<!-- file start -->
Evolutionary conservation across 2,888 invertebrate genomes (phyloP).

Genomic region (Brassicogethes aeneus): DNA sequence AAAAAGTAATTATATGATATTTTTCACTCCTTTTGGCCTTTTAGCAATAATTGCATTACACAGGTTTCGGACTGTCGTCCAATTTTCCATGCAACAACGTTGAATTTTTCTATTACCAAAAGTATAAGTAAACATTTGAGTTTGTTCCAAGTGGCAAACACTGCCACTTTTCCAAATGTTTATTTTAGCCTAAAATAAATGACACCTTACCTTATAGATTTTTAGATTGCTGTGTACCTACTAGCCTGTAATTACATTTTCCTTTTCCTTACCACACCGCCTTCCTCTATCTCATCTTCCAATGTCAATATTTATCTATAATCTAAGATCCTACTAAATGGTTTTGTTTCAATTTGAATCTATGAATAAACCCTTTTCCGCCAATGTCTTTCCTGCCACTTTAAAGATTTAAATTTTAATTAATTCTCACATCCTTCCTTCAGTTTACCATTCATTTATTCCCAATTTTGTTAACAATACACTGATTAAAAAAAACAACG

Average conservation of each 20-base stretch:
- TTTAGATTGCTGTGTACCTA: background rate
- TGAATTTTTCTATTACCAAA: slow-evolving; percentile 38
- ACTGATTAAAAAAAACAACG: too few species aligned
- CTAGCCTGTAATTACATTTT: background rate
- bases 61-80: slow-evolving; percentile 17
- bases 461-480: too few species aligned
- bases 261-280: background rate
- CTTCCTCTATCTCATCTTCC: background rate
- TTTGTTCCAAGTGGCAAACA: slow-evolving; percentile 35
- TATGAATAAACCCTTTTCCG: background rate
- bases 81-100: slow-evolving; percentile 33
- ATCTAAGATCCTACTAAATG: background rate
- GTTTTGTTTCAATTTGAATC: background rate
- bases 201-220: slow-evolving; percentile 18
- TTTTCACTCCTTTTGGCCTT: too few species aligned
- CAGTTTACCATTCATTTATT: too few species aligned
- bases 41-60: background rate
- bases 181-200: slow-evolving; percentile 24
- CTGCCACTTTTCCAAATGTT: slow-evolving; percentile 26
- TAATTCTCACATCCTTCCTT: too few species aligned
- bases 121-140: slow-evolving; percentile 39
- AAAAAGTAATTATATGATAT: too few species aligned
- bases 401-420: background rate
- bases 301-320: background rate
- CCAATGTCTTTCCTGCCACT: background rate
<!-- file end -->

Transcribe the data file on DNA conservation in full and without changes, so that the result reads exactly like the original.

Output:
Evolutionary conservation across 2,888 invertebrate genomes (phyloP).

Genomic region (Brassicogethes aeneus): DNA sequence AAAAAGTAATTATATGATATTTTTCACTCCTTTTGGCCTTTTAGCAATAATTGCATTACACAGGTTTCGGACTGTCGTCCAATTTTCCATGCAACAACGTTGAATTTTTCTATTACCAAAAGTATAAGTAAACATTTGAGTTTGTTCCAAGTGGCAAACACTGCCACTTTTCCAAATGTTTATTTTAGCCTAAAATAAATGACACCTTACCTTATAGATTTTTAGATTGCTGTGTACCTACTAGCCTGTAATTACATTTTCCTTTTCCTTACCACACCGCCTTCCTCTATCTCATCTTCCAATGTCAATATTTATCTATAATCTAAGATCCTACTAAATGGTTTTGTTTCAATTTGAATCTATGAATAAACCCTTTTCCGCCAATGTCTTTCCTGCCACTTTAAAGATTTAAATTTTAATTAATTCTCACATCCTTCCTTCAGTTTACCATTCATTTATTCCCAATTTTGTTAACAATACACTGATTAAAAAAAACAACG

Average conservation of each 20-base stretch:
- TTTAGATTGCTGTGTACCTA: background rate
- TGAATTTTTCTATTACCAAA: slow-evolving; percentile 38
- ACTGATTAAAAAAAACAACG: too few species aligned
- CTAGCCTGTAATTACATTTT: background rate
- bases 61-80: slow-evolving; percentile 17
- bases 461-480: too few species aligned
- bases 261-280: background rate
- CTTCCTCTATCTCATCTTCC: background rate
- TTTGTTCCAAGTGGCAAACA: slow-evolving; percentile 35
- TATGAATAAACCCTTTTCCG: background rate
- bases 81-100: slow-evolving; percentile 33
- ATCTAAGATCCTACTAAATG: background rate
- GTTTTGTTTCAATTTGAATC: background rate
- bases 201-220: slow-evolving; percentile 18
- TTTTCACTCCTTTTGGCCTT: too few species aligned
- CAGTTTACCATTCATTTATT: too few species aligned
- bases 41-60: background rate
- bases 181-200: slow-evolving; percentile 24
- CTGCCACTTTTCCAAATGTT: slow-evolving; percentile 26
- TAATTCTCACATCCTTCCTT: too few species aligned
- bases 121-140: slow-evolving; percentile 39
- AAAAAGTAATTATATGATAT: too few species aligned
- bases 401-420: background rate
- bases 301-320: background rate
- CCAATGTCTTTCCTGCCACT: background rate